Royal Mail should have opted for crowdfunding

Many of you will now be shareholders of Royal Mail and I hope it will be very successful for its shareholders and employees – most of whom are now also shareholders.

Personally I think the privatisation of Royal Mail was long overdue and the ‘let’s hang around in the past’ attitude of many out there is simply an unwillingness to go with the times.

Of course there has also been a concerted effort by the press to show that the shares were undervalued and I am sure the case can be made that they were. The level of interest in the shares alone plus the nice increase in value on the first day would support this contention. Remember Facebook? They went the other way and there was less noise about them than about Royal Mail.

I cannot get excited by either Facebook or Royal Mail, though I am excited that markets are starting to work again and now comes the ‘but’. But in both these IPOs we have gone back to basics – feed the bankers as much as we can. It would have been so much cooler to do both through crowdfunding and it would have saved tens of millions, and allowed for the creating of hundreds of businesses.

Facebook’s new shareholders spent $176 million to get the company overvalued and no doubt Facebook negotiated hard so got a ‘good’ deal. This is on top of the $100 million made in shorting the stock and the billions made by Goldman and friends on shares they held (read more in Forbes).

So what were the fees for Royal Mail? Well that is not quite so easy to answer. I went through the Prospectus which has a section on this on page 16 – if I ever submitted a report like this to any board I have ever served on, I would be shot for lack of ‘transparency’ – and if I add it all up and understand it right, the costs were £56.9 million. This of course excludes any costs which Royal Mail and the government managed to internalise, which I expect would double this figure.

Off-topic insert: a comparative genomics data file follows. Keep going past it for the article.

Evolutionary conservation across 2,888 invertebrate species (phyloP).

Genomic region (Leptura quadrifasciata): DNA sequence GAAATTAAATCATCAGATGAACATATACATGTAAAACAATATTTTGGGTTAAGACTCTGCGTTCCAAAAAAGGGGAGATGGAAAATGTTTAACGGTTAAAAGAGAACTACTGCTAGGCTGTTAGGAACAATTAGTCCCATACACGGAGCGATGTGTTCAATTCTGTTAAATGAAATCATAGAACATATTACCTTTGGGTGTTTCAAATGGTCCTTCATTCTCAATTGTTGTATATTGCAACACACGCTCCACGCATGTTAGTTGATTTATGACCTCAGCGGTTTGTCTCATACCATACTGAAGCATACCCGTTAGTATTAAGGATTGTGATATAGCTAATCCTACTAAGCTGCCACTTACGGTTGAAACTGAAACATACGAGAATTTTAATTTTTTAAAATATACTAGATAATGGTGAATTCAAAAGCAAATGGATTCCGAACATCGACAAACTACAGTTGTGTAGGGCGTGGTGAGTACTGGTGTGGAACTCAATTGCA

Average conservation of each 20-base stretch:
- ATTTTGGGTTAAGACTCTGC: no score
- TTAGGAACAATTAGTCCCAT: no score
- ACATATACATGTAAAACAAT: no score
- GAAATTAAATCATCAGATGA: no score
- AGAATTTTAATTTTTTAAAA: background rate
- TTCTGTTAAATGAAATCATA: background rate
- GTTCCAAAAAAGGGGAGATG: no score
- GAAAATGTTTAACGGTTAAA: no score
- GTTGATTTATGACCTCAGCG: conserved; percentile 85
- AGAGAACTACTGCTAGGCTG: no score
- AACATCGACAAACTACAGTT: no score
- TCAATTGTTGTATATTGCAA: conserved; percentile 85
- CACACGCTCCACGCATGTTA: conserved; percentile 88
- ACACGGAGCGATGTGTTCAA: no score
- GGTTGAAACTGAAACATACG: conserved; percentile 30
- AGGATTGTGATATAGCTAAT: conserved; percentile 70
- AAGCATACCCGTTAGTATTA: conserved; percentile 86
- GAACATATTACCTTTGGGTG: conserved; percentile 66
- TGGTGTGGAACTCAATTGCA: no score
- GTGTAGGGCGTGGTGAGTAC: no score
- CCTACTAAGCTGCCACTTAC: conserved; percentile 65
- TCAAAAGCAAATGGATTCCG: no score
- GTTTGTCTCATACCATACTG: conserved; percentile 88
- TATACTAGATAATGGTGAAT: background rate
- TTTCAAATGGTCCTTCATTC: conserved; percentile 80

For the fees we get:

  • A prospectus which I would guess less than 1% of the new shareholders have read
  • Four pages of risk warnings which were ignored – I have not read them either, though I did see headers about IT systems and strikes
  • A load of boiler plate stuff including something about the US and the State of New Hampshire (who the f..k are they? I thought this was a British IPO.)
  • Underwriting of a stock which was undervalued (and I believe intentionally so as it was critical for the government that it would be a knockout success)
  • Probably, but then I might be called cynical, a pile of bonuses for a bunch of bankers for the fees they took from the poor tax payers, the hard working people of Britain (or so the politicians continually tell us).

Had Vince C taken the process through crowdfunding he could have achieved a lot more and would have given the bankers a poke in the eye so to speak rather than their customary bonuses. We could have been rid of the rubbish of a boring prospectus, but some real effort on the part of Royal Mail to tell us why they deserved to go public.

In addition using crowdfunding Vince would have saved himself a fortune in unnecessary fees and best of all, it would have taken a new burgeoning industry into the stratosphere, helping many thousands of small businesses and employees in the future.

Sorry but you missed a real opportunity here Vince – after all, isn’t the difference between an IPO and crowdfunding really in the fees?

This blog appeared on Monday 14th October on

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